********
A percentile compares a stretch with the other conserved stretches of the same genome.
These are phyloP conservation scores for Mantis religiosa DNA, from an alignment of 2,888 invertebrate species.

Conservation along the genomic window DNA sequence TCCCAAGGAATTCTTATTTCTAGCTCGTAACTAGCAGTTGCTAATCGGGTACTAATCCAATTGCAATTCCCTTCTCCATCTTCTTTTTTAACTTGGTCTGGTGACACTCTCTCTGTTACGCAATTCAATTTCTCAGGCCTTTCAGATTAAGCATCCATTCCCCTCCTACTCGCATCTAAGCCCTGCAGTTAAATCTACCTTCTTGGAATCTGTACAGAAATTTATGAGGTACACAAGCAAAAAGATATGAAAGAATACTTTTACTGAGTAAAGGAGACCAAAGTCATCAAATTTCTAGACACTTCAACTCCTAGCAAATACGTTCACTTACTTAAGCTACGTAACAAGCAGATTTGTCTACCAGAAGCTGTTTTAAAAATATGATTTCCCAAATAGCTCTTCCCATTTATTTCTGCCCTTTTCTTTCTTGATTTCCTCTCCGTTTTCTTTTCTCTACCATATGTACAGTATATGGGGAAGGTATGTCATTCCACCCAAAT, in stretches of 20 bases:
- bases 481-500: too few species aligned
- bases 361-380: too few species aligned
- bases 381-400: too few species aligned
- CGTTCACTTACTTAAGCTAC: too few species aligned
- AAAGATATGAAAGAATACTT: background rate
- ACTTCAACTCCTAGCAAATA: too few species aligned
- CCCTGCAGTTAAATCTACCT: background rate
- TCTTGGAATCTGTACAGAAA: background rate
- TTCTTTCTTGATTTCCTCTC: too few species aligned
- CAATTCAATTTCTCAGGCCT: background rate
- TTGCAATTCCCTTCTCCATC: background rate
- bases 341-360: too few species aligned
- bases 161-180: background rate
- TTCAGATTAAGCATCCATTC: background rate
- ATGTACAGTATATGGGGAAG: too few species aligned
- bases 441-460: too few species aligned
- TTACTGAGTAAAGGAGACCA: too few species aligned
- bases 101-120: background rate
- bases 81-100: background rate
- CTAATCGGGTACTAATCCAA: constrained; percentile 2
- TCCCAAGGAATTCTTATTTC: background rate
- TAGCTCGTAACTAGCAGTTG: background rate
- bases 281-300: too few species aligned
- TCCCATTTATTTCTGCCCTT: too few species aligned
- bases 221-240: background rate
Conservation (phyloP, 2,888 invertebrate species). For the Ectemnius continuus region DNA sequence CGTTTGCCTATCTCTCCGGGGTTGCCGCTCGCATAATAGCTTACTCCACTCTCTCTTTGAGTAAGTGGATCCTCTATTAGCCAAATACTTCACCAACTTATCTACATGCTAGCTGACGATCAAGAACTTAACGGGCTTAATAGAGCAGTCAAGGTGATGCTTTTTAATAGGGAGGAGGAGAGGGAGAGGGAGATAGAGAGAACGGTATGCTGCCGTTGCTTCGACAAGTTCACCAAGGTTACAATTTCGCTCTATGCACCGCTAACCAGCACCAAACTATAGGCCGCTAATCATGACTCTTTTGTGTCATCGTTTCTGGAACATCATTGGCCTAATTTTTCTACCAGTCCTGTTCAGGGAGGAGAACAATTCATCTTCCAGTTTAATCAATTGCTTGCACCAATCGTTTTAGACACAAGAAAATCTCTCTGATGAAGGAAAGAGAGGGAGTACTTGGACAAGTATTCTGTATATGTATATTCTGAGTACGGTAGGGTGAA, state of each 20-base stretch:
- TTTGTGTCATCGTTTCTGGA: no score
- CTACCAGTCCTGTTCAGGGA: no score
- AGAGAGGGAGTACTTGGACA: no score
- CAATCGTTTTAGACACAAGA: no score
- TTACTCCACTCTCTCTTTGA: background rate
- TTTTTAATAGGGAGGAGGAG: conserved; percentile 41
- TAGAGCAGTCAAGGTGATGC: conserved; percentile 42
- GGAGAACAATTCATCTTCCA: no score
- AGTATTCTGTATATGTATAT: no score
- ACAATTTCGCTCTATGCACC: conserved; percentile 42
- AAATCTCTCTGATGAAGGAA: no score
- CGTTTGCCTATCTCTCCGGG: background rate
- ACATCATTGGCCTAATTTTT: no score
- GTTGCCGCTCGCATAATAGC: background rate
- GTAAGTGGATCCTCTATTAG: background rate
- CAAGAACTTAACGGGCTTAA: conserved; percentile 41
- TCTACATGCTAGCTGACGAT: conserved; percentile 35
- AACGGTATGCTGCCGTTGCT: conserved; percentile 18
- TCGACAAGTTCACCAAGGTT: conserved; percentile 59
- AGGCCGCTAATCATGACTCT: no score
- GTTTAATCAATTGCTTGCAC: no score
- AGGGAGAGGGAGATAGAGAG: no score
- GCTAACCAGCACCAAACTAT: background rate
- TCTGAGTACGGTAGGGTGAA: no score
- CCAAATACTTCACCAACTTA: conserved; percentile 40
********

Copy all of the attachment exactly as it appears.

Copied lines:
A percentile compares a stretch with the other conserved stretches of the same genome.
These are phyloP conservation scores for Mantis religiosa DNA, from an alignment of 2,888 invertebrate species.

Conservation along the genomic window DNA sequence TCCCAAGGAATTCTTATTTCTAGCTCGTAACTAGCAGTTGCTAATCGGGTACTAATCCAATTGCAATTCCCTTCTCCATCTTCTTTTTTAACTTGGTCTGGTGACACTCTCTCTGTTACGCAATTCAATTTCTCAGGCCTTTCAGATTAAGCATCCATTCCCCTCCTACTCGCATCTAAGCCCTGCAGTTAAATCTACCTTCTTGGAATCTGTACAGAAATTTATGAGGTACACAAGCAAAAAGATATGAAAGAATACTTTTACTGAGTAAAGGAGACCAAAGTCATCAAATTTCTAGACACTTCAACTCCTAGCAAATACGTTCACTTACTTAAGCTACGTAACAAGCAGATTTGTCTACCAGAAGCTGTTTTAAAAATATGATTTCCCAAATAGCTCTTCCCATTTATTTCTGCCCTTTTCTTTCTTGATTTCCTCTCCGTTTTCTTTTCTCTACCATATGTACAGTATATGGGGAAGGTATGTCATTCCACCCAAAT, in stretches of 20 bases:
- bases 481-500: too few species aligned
- bases 361-380: too few species aligned
- bases 381-400: too few species aligned
- CGTTCACTTACTTAAGCTAC: too few species aligned
- AAAGATATGAAAGAATACTT: background rate
- ACTTCAACTCCTAGCAAATA: too few species aligned
- CCCTGCAGTTAAATCTACCT: background rate
- TCTTGGAATCTGTACAGAAA: background rate
- TTCTTTCTTGATTTCCTCTC: too few species aligned
- CAATTCAATTTCTCAGGCCT: background rate
- TTGCAATTCCCTTCTCCATC: background rate
- bases 341-360: too few species aligned
- bases 161-180: background rate
- TTCAGATTAAGCATCCATTC: background rate
- ATGTACAGTATATGGGGAAG: too few species aligned
- bases 441-460: too few species aligned
- TTACTGAGTAAAGGAGACCA: too few species aligned
- bases 101-120: background rate
- bases 81-100: background rate
- CTAATCGGGTACTAATCCAA: constrained; percentile 2
- TCCCAAGGAATTCTTATTTC: background rate
- TAGCTCGTAACTAGCAGTTG: background rate
- bases 281-300: too few species aligned
- TCCCATTTATTTCTGCCCTT: too few species aligned
- bases 221-240: background rate
Conservation (phyloP, 2,888 invertebrate species). For the Ectemnius continuus region DNA sequence CGTTTGCCTATCTCTCCGGGGTTGCCGCTCGCATAATAGCTTACTCCACTCTCTCTTTGAGTAAGTGGATCCTCTATTAGCCAAATACTTCACCAACTTATCTACATGCTAGCTGACGATCAAGAACTTAACGGGCTTAATAGAGCAGTCAAGGTGATGCTTTTTAATAGGGAGGAGGAGAGGGAGAGGGAGATAGAGAGAACGGTATGCTGCCGTTGCTTCGACAAGTTCACCAAGGTTACAATTTCGCTCTATGCACCGCTAACCAGCACCAAACTATAGGCCGCTAATCATGACTCTTTTGTGTCATCGTTTCTGGAACATCATTGGCCTAATTTTTCTACCAGTCCTGTTCAGGGAGGAGAACAATTCATCTTCCAGTTTAATCAATTGCTTGCACCAATCGTTTTAGACACAAGAAAATCTCTCTGATGAAGGAAAGAGAGGGAGTACTTGGACAAGTATTCTGTATATGTATATTCTGAGTACGGTAGGGTGAA, state of each 20-base stretch:
- TTTGTGTCATCGTTTCTGGA: no score
- CTACCAGTCCTGTTCAGGGA: no score
- AGAGAGGGAGTACTTGGACA: no score
- CAATCGTTTTAGACACAAGA: no score
- TTACTCCACTCTCTCTTTGA: background rate
- TTTTTAATAGGGAGGAGGAG: conserved; percentile 41
- TAGAGCAGTCAAGGTGATGC: conserved; percentile 42
- GGAGAACAATTCATCTTCCA: no score
- AGTATTCTGTATATGTATAT: no score
- ACAATTTCGCTCTATGCACC: conserved; percentile 42
- AAATCTCTCTGATGAAGGAA: no score
- CGTTTGCCTATCTCTCCGGG: background rate
- ACATCATTGGCCTAATTTTT: no score
- GTTGCCGCTCGCATAATAGC: background rate
- GTAAGTGGATCCTCTATTAG: background rate
- CAAGAACTTAACGGGCTTAA: conserved; percentile 41
- TCTACATGCTAGCTGACGAT: conserved; percentile 35
- AACGGTATGCTGCCGTTGCT: conserved; percentile 18
- TCGACAAGTTCACCAAGGTT: conserved; percentile 59
- AGGCCGCTAATCATGACTCT: no score
- GTTTAATCAATTGCTTGCAC: no score
- AGGGAGAGGGAGATAGAGAG: no score
- GCTAACCAGCACCAAACTAT: background rate
- TCTGAGTACGGTAGGGTGAA: no score
- CCAAATACTTCACCAACTTA: conserved; percentile 40